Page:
Since Latin America’s debt-ridden 1980s, many aspects of business in the region have changed for the better. Other areas, however, have not. The first is the plethora of small businesses, from family-run corner shops and ice-cream parlours to hardware stores, that by and large are as run-down as they were back then, which stubbornly enforce cash-only payments (even if cashiers still struggle to work out how much change you are due). The second occurrence is visiting a bank, which seems just as antiquated.
The two traits reinforce each other. Small businesses fail to modernise because they struggle to tap credit. Oligopolistic banks feel vindicated in not caring about firms stuck in the past.
According to The Economist
, the resulting lack of dynamism among the small and medium-sized firms that account for more than 99% of enterprises in Latin America is a brake on economic activity. With COVID-19 still wracking the region, the vulnerability has become worse. Total or partial lockdowns as well as fear of contagion and a deep recession have put many of the region’s smaller businesses in mortal danger.
Not all, though. Enter MercadoLibre, the pan-Latin American e-commerce and fintech firm, whose market value has doubled to $50 billion during the pandemic as it has provided online sales and payments lifelines to such vulnerable companies. Since it was founded in 1999 by, among others, Marcos Galperin, an MBA graduate from Stanford University, it has become the region’s biggest tech darling, although in 2020 revenues are projected to be just $3.2 billion and it will lose money for a third year running. Profit, though, is for the future. MercadoLibre is part of a wave of digital disruption that may propel smaller firms—which make up about 80% of those using its platforms—into the modern era.
MercadoLibre, which means “free market” in Spanish, has been compared to eBay, the American online marketplace that was an early investor, although it is now worth more than its American mentor. The company shares some characteristics with Amazon (with which it competes, especially in Mexico).
Like Amazon in its early days, it is prepared to forsake short-term profit for rapid growth. It has also been developing a logistics network. But unlike Amazon, it rarely trades on its own behalf; its e-commerce business earns a fee from transactions between buyers and sellers on its platform. In that way it resembles Alibaba, owner of China’s online emporiums. Its fintech arm, Mercado Pago, is loosely modelled on Alipay, Alibaba’s payments system. Plans announced on July 20th by Alipay’s owner, Ant Group, to issue shares that could value it at $200 billion have MercadoLibre’s investors salivating over the prospect of a Latin American equivalent.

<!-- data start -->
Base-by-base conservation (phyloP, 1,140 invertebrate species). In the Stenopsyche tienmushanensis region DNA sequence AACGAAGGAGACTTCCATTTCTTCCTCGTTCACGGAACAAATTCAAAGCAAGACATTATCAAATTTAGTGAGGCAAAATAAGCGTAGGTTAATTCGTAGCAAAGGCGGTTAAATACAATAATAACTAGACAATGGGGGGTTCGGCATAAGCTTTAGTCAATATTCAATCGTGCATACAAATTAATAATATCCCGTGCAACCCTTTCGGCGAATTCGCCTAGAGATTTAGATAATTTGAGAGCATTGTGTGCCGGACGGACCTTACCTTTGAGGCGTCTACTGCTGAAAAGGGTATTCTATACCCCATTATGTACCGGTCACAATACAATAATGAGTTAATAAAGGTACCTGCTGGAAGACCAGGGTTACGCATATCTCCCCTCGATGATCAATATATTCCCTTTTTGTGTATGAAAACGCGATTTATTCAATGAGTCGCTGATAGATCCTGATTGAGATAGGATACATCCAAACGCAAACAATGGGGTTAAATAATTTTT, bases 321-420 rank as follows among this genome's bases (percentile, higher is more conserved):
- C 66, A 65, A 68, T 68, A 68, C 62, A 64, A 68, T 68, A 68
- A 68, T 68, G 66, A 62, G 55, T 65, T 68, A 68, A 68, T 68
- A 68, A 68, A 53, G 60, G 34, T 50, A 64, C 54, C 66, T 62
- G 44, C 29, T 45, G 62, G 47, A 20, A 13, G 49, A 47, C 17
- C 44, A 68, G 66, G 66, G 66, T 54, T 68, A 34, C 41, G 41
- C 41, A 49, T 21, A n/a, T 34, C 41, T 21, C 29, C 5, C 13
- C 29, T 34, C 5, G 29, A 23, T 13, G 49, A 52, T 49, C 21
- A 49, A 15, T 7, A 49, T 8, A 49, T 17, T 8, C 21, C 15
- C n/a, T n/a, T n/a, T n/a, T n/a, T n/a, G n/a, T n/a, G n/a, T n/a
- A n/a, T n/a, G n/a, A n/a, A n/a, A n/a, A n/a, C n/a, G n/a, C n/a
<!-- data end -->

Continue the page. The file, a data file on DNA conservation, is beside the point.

What attracts those investors most is the promise of a digital revolution in Latin America. It has been slow to get going. Last year less than 5% of retail sales in the region took place online, compared with 12% in America and 20% in China. Half of all Latin Americans lack a bank account.
Fear of credit-card fraud has held back e-commerce, as have logistical nightmares in Brazil, where MercadoLibre generates more than half its revenues. Yet in a mixture of luck and good timing, the firm had invested in logistics just as e-commerce penetration surged into double digits amid the pandemic. Pedro Arnt, its Finance Chief, says Latin America’s move online has been “fast-forwarded” by three to five years in the past few months. That is true everywhere. But if first-time online shoppers in Latin America make it a habit, MercadoLibre has plenty to gain.
According to Barclays, the value of merchandise traded on MercadoLibre averaged $30 per Latin American last year. The equivalent figure for Amazon in its core markets of America, Europe and Japan was $405.
The potential for payments may be even greater, though this business has had a bumpier ride in the pandemic. Beforehand, MercadoLibre was busily trying to bring offline merchants into its orbit by encouraging them to accept mobile payments via QR codes at bricks-and-mortar outlets. With the closure of restaurants and shops this initiative slowed. But QR adoption as a social-distancing measure may flourish as businesses reopen. Marvin Fong, a brokee with BTIG, says a push by Latin American central banks to promote QR-style digital payments could galvanise fintech platforms in Latin America, such as Mercado Pago.